Manchester United players and staff and journalists prepare to board the doomed BEA Elizabethan plane on the snowy …
Seven of Manchester United’s famous Busby Babes team were killed in a plane crash in Munich while returning from a European Cup tie in Belgrade on this day in 1958.
Three club officials and 13 others also died instantly when their aircraft overshot the icy runway and smashed into a house on its third take-off attempt after refuelling.
The footballers killed on impact were, Eddie Colman, 21, Billy Whelan, 22, David Pegg, 22, and Geoff Bent, 25, Tommy Taylor, 26, Roger Byrne, 28.
Duncan Edwards, 21, died two weeks later, while Jackie Blanchflower, 24, and Johnny Berry, 31, were injured to such an extent that they never played again.
Manager Matt Busby, after whom his young team were nicknamed, was so hurt that he twice received the last rites - but he recovered after nine weeks in hospital.
Also among the injured was midfield ace Bobby Charlton, 21, who was pulled from the wreckage by goalkeeper Harry Gregg, 25, before the plane burst into flames.
A British Pathé newsreel shows the smouldering Airspeed Ambassador, owned by British European Airways, as the snow continued to fall at Munich’s Riem Airport.
It also showed clips of the now devastated, three-times league-winning team, who were so good that Busby only made two signings in four seasons.
Eight journalists were also killed in the crash after travelling with the team to watch their victory over Yugoslavian champions Red Star Belgrade.
Investigators found that the disaster was caused by too much slush on the runway that made taking off with a heavy fuel load impossible.
Initially, it was thought that pilot James Thain had failed to de-ice the aircraft, but these fears were later dismissed after eye-witness accounts revealed he had.
Charlton, who may have only survived because he sat in a rear-facing seat rather than a forward-facing one, only opened up about the tragedy years afterwards.
Recalling the night he cheated death in a 2006 TV interview with Michael Parkinson, he said: “I thought, 'Why me? Why am I here with nothing happened to me other than a little gash on the head' and all these other friends had been killed?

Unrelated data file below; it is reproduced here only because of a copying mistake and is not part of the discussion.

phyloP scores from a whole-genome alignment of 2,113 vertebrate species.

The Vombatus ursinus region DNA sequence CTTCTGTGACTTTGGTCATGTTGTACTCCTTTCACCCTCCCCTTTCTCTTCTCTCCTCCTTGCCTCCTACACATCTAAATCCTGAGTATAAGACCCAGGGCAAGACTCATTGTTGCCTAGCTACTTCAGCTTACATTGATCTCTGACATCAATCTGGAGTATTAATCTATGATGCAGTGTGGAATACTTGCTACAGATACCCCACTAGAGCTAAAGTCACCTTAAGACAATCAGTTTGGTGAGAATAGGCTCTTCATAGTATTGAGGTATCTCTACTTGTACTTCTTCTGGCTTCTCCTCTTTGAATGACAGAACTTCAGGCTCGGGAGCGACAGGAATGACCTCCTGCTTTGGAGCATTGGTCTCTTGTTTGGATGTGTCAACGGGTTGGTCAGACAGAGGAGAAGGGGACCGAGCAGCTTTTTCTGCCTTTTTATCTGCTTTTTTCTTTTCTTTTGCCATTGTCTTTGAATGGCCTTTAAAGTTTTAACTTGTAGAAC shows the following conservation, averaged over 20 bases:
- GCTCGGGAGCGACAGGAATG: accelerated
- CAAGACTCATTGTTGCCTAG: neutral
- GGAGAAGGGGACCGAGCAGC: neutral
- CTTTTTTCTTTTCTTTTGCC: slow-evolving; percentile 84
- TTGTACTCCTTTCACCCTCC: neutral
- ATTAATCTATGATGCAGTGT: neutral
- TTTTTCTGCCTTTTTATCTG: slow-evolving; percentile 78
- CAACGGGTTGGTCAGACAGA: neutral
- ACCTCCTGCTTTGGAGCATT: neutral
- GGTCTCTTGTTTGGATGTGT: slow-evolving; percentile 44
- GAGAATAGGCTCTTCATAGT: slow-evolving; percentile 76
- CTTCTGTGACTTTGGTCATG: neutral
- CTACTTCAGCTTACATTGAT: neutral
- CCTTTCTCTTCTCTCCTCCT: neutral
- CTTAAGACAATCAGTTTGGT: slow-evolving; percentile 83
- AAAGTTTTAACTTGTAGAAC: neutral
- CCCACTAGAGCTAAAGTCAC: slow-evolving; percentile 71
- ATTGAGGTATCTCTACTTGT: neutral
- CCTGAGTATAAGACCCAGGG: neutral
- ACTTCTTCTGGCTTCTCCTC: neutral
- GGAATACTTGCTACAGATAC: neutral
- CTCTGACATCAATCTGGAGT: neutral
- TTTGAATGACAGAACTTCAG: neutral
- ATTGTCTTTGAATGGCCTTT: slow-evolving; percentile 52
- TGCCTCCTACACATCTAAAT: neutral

“It was such a momentous event, for so many young people to die just on the verge of the great success that was ahead of them, and I couldn't understand why.”
Even with a severely depleted team, Busby’s assistant Jimmy Murphy got United as far as the European Cup semi-finals when they lost to AC Milan.
Charlton was determined to help United become the first English club to win the competition when Busby resumed management the following season.
But they would have to wait until 1968 – a year after Scottish champions Celtic became the first British winners – to make his dream come true.
Busby, who was knighted after United’s 4-1 victory against Benfica, had fostered new homegrown talent, including George Best and bought stars like Denis Law.
Charlton, who was also made a Sir in 1994, and Bill Foulkes were the only two survivors of the Munich air disaster who lined up in that team at Wembley.
Sir Matt, a Scotsman who was born just 12 miles from United’s second European Cup-wining manager Sir Alex Ferguson, retired at the end of the following season.
Yet, despite his success, Sir Matt, who died aged 84 in 1994, always regretted failing to win the league, FA Cup and European Cup in a single season.
That feat was later achieved by Sir Alex, who emulated the great maestro with a young homegrown side nicknamed Fergie’s Fledglings that won the Triple in 1999.
But, like Sir Alex’s 2013 exit, Sir Matt’s departure was also followed by sour times for the club – with Manchester United even being relegated in 1974.
The Munich air disaster continues to be mourned by the club’s fans each year and a there is a memorial outside Old Trafford to the players who died.
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- Matt Busby
- Munich air disaster
- European Cup